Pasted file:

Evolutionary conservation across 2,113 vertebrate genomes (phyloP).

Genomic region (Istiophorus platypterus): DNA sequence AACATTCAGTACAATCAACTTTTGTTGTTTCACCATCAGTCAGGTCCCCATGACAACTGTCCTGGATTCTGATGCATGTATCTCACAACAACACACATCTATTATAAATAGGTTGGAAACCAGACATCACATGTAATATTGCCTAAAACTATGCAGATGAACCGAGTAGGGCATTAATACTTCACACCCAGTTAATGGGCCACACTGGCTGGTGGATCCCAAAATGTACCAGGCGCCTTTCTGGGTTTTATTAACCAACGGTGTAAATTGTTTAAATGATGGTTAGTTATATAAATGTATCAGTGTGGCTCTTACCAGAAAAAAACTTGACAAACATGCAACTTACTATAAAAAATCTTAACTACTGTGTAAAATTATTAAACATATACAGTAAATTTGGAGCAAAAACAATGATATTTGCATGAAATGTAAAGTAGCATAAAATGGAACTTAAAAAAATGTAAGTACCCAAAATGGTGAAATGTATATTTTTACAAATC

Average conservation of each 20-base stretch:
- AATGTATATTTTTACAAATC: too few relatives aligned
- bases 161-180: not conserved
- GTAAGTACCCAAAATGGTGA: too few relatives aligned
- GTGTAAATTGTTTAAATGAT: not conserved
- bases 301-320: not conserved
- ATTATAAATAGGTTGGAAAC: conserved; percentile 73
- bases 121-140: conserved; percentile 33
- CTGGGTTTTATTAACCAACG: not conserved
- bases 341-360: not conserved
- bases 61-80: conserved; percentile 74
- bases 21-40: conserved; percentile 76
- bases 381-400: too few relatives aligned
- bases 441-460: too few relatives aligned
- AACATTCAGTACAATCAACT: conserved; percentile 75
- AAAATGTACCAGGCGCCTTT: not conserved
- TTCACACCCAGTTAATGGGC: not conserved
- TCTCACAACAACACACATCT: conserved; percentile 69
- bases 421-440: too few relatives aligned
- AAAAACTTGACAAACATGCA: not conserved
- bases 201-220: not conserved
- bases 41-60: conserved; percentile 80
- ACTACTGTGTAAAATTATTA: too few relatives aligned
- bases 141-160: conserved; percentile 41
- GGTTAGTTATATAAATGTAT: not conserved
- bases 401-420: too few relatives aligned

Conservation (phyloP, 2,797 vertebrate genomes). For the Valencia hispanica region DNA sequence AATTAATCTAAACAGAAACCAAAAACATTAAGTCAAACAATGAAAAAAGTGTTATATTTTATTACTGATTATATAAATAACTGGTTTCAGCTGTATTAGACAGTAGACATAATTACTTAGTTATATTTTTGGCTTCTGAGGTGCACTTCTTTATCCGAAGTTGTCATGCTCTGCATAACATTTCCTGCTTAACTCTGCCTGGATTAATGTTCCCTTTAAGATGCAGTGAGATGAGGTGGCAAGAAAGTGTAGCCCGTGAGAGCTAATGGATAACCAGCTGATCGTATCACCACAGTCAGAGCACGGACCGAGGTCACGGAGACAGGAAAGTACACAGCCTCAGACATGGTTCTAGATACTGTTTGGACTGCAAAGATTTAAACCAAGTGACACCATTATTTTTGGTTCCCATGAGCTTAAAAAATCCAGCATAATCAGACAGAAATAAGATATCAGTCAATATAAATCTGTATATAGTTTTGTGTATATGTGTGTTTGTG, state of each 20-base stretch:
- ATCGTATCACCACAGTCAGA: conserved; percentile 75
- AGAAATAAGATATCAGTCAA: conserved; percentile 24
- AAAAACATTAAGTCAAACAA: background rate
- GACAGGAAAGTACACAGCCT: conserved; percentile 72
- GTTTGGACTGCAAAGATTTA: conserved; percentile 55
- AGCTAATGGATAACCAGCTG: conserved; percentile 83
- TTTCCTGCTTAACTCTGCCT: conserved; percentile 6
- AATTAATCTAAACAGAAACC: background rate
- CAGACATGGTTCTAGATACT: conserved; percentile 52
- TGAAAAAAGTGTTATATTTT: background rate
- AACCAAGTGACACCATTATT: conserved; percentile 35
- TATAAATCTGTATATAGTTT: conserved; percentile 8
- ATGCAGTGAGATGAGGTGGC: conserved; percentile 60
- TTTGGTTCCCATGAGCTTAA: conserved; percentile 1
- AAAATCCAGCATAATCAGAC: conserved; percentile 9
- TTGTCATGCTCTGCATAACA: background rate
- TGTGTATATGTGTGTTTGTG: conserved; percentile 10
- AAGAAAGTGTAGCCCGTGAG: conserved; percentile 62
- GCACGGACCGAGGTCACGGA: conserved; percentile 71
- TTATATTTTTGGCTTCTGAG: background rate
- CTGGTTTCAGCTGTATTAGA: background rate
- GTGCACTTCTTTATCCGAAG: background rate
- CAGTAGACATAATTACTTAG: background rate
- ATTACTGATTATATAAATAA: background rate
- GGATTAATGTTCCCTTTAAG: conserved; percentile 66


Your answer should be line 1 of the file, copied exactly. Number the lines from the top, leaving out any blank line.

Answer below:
Evolutionary conservation across 2,113 vertebrate genomes (phyloP).